By Lorn Razzano — The other day I wandered down to the shop and ran into a "wine and dine" group looking for dessert wines. Here are some of the things I advised them to do:
The other day I wandered down to the shop and ran into a "wine and dine" group looking for dessert wines. This group decided to do a late, after-dinner extravaganza starting at 9 p.m., in which the group members brought their favorite sweet wines to the event. They were looking for guidance on where to go with sweet wines and what desserts would do well with them. Here are some of the things I advised them to do:
Rieslings — One of the problems with organizing a dessert party is that the sugars very quickly can become overwhelming. The trick is to find a balance between sugars and acids. Acids will carry the day with sweet wine, as these are the quenchers of the palate. There is really nothing worse than having, for example, a heavy chocolate dessert with a "sticky" wine that just intensifies the sugar levels.
Try to stick with German spatlese-level Rieslings, which have some sugar but display good acids. These wines can carry through the sugar and freshen the palate. Also, stick with the German Rieslings because the alcohol levels are moderate to low. High alcohol levels interfere with many kinds of fruit, especially tropical fruit, and can make the freshness of mango or pineapple (for example) be pounded by the heat of the alcohol. What we are looking for is a balance of good fruit flavors and alcohol as well as acidity. German Rieslings are just the ticket. Try to serve the Rieslings cold, but not icy, because the colder these delicate wines get, the less flavors you will receive.
Extreme cold as well as high alcohol can diminish flavors in delicate wine offerings and make a wonderfully made wine struggle for its elegance. Do the best you can to find all of the flavor components in well-made dessert wines by keeping them cool to the touch, not over-chilled. I cannot tell you how many wine tastings I have attended where the sweeter wines were diminished by over-chilling.
Muscats — Heavy, cream desserts need to have a wine that will cut through the cream and compliment the dish. Cream-based dishes call for Muscat-based wines, as these wines are filled with the taste of freshly picked grapes and are also weighty on the palate — just the thing for heavy, whipped cream. Whipped creamed eclairs, strawberries or other darker berries demand a wine with grip on the palate to slick the cream away and Muscats do the trick.
Muscats come in a variety of lovely styles. The Early Muscats are generally dry but still offer a fresh-squeezed grape nose and can be good, for example, with a variety of cheese and fruit. The other Muscats, such as Muscat Alexandria, Muscat Amabile or Muscat Canelli, are varied, but share the same explosion of freshly crushed grapes and palate density. The Moscato from Italy come in a slightly sparkling version called Moscato d' Asti and are spectacular after-dinner wines, offering low alcohol and terrific hints of pear and tropical flavors. Just about everyone knows the Asti Spumante sparklers as they are also sparkling wines but overall are of less quality than the Moscato d'Asti and far more sparkling.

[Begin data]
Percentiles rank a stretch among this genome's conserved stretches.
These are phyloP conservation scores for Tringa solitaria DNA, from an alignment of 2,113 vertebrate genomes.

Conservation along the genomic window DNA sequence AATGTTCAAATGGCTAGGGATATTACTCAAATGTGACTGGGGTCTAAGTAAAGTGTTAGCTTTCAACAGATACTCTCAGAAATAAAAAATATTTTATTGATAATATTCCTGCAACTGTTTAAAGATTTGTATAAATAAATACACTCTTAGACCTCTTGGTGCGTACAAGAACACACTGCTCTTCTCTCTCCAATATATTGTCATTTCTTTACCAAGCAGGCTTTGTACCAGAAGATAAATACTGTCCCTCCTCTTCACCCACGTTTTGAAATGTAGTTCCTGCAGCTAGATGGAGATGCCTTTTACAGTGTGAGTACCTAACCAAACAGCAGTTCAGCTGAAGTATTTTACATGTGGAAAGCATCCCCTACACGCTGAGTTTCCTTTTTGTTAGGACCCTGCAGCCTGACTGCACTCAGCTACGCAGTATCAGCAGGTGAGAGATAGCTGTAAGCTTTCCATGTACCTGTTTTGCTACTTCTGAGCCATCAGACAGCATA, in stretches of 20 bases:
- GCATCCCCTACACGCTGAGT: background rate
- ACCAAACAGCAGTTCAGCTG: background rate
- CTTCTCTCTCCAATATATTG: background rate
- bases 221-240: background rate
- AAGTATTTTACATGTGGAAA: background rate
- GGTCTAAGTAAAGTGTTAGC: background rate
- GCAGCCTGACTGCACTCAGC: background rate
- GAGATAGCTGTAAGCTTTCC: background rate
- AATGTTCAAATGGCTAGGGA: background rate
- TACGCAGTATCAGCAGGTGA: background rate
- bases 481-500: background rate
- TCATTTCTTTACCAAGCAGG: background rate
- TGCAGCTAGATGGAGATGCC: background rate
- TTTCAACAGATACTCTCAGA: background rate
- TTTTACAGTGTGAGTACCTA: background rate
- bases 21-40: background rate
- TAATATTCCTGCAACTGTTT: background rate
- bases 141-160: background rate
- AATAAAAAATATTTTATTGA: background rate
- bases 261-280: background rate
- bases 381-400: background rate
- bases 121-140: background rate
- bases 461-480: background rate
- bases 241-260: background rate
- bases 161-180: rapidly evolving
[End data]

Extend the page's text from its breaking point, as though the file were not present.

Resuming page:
Ports — Port folks are crazy about Port! Traditionally, Port comes from Porto, Portugal, but in today's world we are seeing very good Port coming from the United States and Australia. Port wines are the big daddies of the sweet red world and come in a variety of styles and flavors. Ports are terrific with blue cheese, sharp cheddars and lighter sugary treats, as well as apples, pears and unsalted nuts. (Never use salted nuts or salty desserts with sweet wines as they strip the wines of nuance and make them flat and uninspired.)
Ports are to be served cellar temperature and those with some age should be decanted before serving. Ports have the lovely distinction of being able to be opened then set aside for another day as the sugar levels and alcohol levels are sufficient in keeping the microbes at bay for more than a few weeks. Ruby Port is, generally speaking, sweeter and heavier on the palate, while the Tawny's are warmer and less juicy, although I have seen exceptions to this over the years.
There are many more dessert wines in the world that I will write about from time to time, but the Rieslings, Muscats and Ports seem to be very accessible and come in a variety of price levels for every pocket book. I hope that answered a few of your questions! Until next week.